S-Space Graduate School of Environmental Studies (환경대학원) Dept. of Environmental Planning (환경계획학과) Theses (Master's Degree_환경계획학과)
A Critical Discourse Analysis of Energy-related Contents in National Textbooks of China, Japan, and Korea : 한・중・일 교과서 속 에너지 관련 내용에 대한 비판적 담론분석
- 환경대학원 환경계획학과
- Issue Date
- 서울대학교 대학원
- 생태적 시민성(Ecological Citizenship) ; 비판적 담론 분석(Critical Discourse Analysis) ; 교과서 분석 ; 에너지 교육 ; 핵에너지 교육
- 학위논문 (석사)-- 서울대학교 환경대학원 : 환경계획학과, 2013. 2. 윤순진.
- Climate change has increased concern for sustainability around the globe. In particular, energy-related issues have been receiving significant attention, as energy-related issues such as energy use, energy security, energy security, and the energy crisis are intrinsically related to the sustainability of our human society. Among the various academic attempts to address these concerns, educational efforts have garnered attention from experts in diverse fields due to the realization of the importance of involving citizens and future stakeholders in the green movement. Therefore, this study examines how energy-related contents are designed and delivered in the national educational environments of China, Japan, and Korea, which are major energy-consuming countries in Asia.
With a comprehensive understanding of energy as the force that runs the earth and provides links for humanity ― not merely a means to sustain economic development ― it is argued that the concept of ecological citizenship, which questions industrialism, is a desirable educational goal. The concept promotes the development of ecological empathy and the nurturing of green political thought and green competence. However, national education sometimes inhibits the development of such a normative virtue because it is often regarded as the arrangement of a desired ideology prepared by a dominant power. Hence, with this theoretical background, the questions arise of how energy-related texts are written and what the explicit and implicit implications of the texts are.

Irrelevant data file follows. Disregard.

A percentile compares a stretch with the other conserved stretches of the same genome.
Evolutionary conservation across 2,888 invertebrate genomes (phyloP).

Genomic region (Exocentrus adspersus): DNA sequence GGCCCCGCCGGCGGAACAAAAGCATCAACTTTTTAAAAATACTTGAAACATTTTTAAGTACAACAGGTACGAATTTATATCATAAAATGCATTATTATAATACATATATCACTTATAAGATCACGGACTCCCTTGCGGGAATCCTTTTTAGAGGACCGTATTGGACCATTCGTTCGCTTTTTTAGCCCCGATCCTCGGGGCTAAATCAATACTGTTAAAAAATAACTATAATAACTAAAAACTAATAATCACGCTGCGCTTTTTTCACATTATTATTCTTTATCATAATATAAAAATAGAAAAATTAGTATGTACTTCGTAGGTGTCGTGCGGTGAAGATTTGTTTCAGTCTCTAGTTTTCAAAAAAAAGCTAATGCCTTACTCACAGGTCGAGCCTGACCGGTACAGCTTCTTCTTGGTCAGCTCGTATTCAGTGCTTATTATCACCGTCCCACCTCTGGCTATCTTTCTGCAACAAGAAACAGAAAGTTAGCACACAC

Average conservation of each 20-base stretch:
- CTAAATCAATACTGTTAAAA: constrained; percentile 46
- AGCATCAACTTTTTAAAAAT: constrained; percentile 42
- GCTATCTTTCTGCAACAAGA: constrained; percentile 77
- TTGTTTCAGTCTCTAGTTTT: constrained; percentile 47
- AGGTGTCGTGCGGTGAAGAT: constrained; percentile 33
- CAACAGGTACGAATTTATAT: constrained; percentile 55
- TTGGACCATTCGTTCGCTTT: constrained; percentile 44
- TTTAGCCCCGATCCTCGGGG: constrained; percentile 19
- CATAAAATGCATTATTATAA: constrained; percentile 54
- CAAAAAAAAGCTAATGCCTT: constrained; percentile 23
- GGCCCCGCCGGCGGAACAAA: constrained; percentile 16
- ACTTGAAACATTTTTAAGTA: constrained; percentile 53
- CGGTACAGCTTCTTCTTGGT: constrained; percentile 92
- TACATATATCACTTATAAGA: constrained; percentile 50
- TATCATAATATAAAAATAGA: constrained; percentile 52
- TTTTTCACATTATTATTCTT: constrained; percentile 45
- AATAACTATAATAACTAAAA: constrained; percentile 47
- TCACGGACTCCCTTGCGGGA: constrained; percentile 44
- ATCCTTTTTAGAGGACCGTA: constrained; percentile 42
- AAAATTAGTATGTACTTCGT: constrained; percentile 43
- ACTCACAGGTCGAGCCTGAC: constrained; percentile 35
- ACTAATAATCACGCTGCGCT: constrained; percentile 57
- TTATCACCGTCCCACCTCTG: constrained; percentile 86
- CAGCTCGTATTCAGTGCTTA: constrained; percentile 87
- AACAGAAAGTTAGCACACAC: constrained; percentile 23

China, Japan, and Korea are all well known for their centralized educational systems in which the curriculum and textbook systems are all controlled by governmental agents. As all three nations cover nine years of compulsory education, a total of 111 middle-school science and social studies national textbooks are collected and 46 of them are finally selected as those with energy-related content. The present research adopted a critical discourse analysis approach so as to interpret implicitly and explicitly embedded messages of energy-related texts. In other words, the study views texts in national textbooks as a discourse that is promoted by mainstream politics. Through this study, it is concluded that as climate change is becoming a global concern, the three nations are all devising countermeasure strategies in accordance with their social, political, and economic cultures. These strategies are then projected onto the curricula and textbooks.
What is found in this study is a standardized means of explaining energy and energy issues that is also in line with national social and political cultures. For example, general concerns about energy issues with respect to environmental problems, issues related to finite resources, the need for new and renewable energy sources, and the safe and efficient use of electric energy are common contents emphasized in all three nations' textbooks. Different contents, such as population growth in the case of China, the energy-crisis experiences in the case of Japan, and the green growth paradigm in Korea also seem to be related to the different national interests and conditions. Also, science textbooks tend to contain more energy-related content than social studies textbooks do, often entailing an optimistic attitude toward science and technology. No integrated explanation of energy and energy-related issues is provided, and energy is chiefly described as a power-providing source that is essential for sustaining the status quo. In particular, nuclear energy-related contents, in all three cases, are limited not only in terms of how much space is allocated but in terms of how the related contents are described. It is argued that such results illustrate the natural characteristics of nuclear energy being an authoritarian technology. Furthermore, other voices that place emphasis on social justice and ecological empathy are negated in the textbooks. Thus, it can be assumed that the interests of the discourse as reflected in the examined energy-related contents lies in maintaining the current dominant system
therefore, students are naturally considered as willing recipients of legitimate knowledge, individual energy consumers with the responsibility to exercise efficient energy use, and often as future scientists who can develop advanced energy technologies. These results suggest that not one of the nations is prepared to implement the concept of ecological citizenship in an educational setting.
Of course, opportunities for multiple readings still exist and therefore a more precise investigation of texts in national schoolbooks with various methodological approaches and more questions about framing energy-related issues are encouraged research topics for future studies. The present study will hopefully contribute to the process of questioning the role of current education systems as well as the mainstreams strategies to approach energy-related issues in the light of sustainability.